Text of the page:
and constructive way, while giving the student necessary feedback. This behavior is reflected in the students’ assessments of each other’s work and the resulting dialogue is positive and constructive.
A practical approach that I have found successful with composers of all levels, but especially with beginning composers who struggle to generate an abundance of output, is to help them recognize and develop core ideas out of the material that they have already composed. By
giving the students basic developmental tools I enable them to develop longer ideas out of small original segments. I have seen students become empowered and their work flourish after introducing them to these techniques. I believe that there is something interesting to be found in almost everything a student creates. I have found that by truly engaging the work of my students enthusiastically and with genuine interest I can shape their own attitude towards their work. This is very important as it reduces an overly negative and deconstructive attitude towards work in progress in overly perfectionistic students.
The most immediate way of measuring the success of a teaching method is the students’ initial response. Especially in the large theory classes that I teach, I carefully tune into the energy level of the class. Not only do the creative group activities strengthen the group dynamic of the class, but the students approach part-writing more confidently and do better on the quizzes. That the students stay past the class period because they are so immersed in the activity is another indicator of how much they enjoy the creative application of the concepts.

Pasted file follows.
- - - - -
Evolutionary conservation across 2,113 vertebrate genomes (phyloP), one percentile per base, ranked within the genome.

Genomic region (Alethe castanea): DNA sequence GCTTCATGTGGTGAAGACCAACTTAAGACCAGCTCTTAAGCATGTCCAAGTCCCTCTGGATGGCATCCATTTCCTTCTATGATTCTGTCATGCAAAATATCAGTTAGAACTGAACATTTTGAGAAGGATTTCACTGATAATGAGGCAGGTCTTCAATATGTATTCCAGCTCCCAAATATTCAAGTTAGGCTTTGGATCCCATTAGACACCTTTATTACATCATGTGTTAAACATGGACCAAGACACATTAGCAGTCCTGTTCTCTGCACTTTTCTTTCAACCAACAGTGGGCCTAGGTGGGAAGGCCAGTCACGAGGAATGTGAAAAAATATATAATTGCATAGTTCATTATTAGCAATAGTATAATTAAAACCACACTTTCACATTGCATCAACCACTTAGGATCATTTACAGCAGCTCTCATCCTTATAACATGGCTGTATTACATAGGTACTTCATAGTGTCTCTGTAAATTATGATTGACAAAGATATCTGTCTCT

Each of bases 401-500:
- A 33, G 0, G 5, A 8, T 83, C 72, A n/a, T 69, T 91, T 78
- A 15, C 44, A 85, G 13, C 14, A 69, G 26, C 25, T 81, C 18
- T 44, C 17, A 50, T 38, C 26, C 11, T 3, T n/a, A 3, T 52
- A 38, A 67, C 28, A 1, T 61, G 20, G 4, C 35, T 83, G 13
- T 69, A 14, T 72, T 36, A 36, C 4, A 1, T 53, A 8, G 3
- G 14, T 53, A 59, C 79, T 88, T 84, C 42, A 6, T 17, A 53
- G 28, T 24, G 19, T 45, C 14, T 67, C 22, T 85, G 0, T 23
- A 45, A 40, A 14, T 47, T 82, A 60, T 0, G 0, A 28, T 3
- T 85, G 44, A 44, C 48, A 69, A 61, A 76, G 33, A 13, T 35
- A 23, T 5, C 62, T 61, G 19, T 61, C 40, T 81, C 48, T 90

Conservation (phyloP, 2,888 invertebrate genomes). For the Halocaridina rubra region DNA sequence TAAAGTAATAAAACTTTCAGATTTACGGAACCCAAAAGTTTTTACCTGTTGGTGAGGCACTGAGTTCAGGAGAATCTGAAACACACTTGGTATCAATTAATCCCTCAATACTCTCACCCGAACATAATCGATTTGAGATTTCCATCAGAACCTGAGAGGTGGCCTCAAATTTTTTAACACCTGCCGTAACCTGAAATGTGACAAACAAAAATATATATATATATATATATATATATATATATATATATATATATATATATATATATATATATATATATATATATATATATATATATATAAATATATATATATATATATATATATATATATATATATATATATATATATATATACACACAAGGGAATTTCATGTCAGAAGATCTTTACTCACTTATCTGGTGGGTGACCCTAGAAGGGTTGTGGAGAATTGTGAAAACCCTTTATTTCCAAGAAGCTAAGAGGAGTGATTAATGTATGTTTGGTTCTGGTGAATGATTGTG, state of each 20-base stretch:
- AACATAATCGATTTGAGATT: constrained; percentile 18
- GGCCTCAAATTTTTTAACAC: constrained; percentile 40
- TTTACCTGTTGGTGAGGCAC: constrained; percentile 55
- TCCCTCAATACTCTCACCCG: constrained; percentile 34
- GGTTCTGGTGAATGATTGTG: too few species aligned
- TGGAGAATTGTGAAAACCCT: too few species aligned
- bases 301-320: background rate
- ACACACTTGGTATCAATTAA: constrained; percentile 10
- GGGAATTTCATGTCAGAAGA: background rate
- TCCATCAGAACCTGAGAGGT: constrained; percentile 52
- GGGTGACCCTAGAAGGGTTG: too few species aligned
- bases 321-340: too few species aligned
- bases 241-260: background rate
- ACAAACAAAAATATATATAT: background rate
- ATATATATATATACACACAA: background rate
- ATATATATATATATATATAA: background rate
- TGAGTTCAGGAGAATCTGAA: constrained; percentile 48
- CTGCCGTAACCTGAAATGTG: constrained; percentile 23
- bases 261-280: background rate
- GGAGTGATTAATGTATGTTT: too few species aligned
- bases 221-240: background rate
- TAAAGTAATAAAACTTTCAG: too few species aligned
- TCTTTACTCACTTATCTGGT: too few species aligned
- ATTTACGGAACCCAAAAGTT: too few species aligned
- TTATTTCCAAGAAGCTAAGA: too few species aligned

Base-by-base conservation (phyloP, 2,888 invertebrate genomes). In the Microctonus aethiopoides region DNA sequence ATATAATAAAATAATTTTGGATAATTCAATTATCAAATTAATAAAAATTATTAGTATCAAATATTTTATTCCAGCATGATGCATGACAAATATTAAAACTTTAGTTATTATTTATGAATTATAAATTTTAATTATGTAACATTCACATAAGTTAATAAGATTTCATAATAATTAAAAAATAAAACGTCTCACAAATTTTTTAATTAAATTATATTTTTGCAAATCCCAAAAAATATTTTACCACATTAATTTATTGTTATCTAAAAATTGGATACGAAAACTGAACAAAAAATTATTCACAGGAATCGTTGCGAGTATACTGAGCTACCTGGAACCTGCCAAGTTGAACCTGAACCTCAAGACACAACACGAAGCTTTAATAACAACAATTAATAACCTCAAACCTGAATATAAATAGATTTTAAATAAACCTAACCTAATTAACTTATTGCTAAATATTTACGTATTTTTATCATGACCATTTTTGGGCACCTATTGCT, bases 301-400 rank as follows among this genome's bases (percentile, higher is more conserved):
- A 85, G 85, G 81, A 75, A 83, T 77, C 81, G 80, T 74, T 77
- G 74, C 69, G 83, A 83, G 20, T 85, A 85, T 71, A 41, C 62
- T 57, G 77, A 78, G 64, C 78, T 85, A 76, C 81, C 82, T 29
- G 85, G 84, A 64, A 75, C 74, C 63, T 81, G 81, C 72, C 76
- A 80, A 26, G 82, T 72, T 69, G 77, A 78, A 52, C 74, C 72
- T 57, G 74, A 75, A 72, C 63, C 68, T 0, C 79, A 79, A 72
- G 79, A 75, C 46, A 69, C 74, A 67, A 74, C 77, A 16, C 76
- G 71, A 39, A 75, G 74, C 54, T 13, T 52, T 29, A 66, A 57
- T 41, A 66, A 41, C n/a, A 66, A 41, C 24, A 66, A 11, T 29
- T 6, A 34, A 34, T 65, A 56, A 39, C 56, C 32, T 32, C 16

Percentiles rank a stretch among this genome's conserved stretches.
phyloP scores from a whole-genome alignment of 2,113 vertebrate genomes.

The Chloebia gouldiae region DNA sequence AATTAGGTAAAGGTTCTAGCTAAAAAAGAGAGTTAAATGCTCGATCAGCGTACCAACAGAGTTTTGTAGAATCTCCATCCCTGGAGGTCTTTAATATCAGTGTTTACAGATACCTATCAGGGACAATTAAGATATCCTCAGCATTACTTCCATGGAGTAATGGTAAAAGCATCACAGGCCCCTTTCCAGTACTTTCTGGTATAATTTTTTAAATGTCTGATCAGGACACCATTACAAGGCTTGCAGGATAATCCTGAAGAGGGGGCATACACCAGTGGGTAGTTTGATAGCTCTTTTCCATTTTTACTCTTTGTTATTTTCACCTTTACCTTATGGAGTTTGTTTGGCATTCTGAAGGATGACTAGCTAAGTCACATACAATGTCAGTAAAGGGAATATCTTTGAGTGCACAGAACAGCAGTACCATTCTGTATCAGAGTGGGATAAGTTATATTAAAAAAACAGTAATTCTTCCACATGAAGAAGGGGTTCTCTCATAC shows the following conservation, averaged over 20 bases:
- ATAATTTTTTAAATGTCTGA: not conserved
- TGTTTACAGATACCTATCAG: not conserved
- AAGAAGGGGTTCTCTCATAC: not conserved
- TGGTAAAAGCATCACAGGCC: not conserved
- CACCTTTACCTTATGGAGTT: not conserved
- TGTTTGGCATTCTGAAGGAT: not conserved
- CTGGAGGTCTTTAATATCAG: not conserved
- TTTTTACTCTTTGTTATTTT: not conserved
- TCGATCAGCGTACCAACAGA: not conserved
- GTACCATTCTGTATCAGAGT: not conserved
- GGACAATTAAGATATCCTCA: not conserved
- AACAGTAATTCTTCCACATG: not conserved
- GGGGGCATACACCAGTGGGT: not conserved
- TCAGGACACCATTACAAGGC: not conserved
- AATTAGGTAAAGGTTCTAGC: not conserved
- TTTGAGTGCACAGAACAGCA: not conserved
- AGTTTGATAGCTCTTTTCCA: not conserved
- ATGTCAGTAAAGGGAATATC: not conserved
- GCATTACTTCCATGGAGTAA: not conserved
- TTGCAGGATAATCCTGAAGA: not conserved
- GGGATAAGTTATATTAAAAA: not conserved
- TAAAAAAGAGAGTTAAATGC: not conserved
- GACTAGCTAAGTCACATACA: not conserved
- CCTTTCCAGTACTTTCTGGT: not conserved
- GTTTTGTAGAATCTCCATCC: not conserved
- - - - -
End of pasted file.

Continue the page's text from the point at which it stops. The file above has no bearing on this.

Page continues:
In my composition students I can see the success of my approach in several ways. I always encourage my students to submit their pieces to competitions and concerts and attend these whenever possible. While students have had successful performances of works composed
in my course, I truly measure my success as a composition instructor in how they progress beyond the class and whether they can successfully apply the concepts on compositions created outside of the class room. The most obvious indicator of whether I succeeded as a teacher to me is the output itself. It is very satisfying to see a student that was previously blocked because of creative anxiety or extreme perfectionism produce work that is better in both quantity and quality.
Like many of the great mentors that I was lucky enough to study with, I consider everything I do an ongoing process. To me, teaching means being in touch. It means being in touch with individuals, with new ideas, with progress and with the creative process.
Although I am nearing completion of my final degree, and having had many opportunities to teach, observe and learn, I am well aware that everything I do can always use refinement. And while my methods will improve as I gain experience, the core goals that I have for my students will always stand in the foreground of my teaching. In summary, I believe that all students have creative potential and deserve to express themselves in a creative environment that offers them enough creative freedom to experiment without fear and enough structure to find themselves again when they are lost.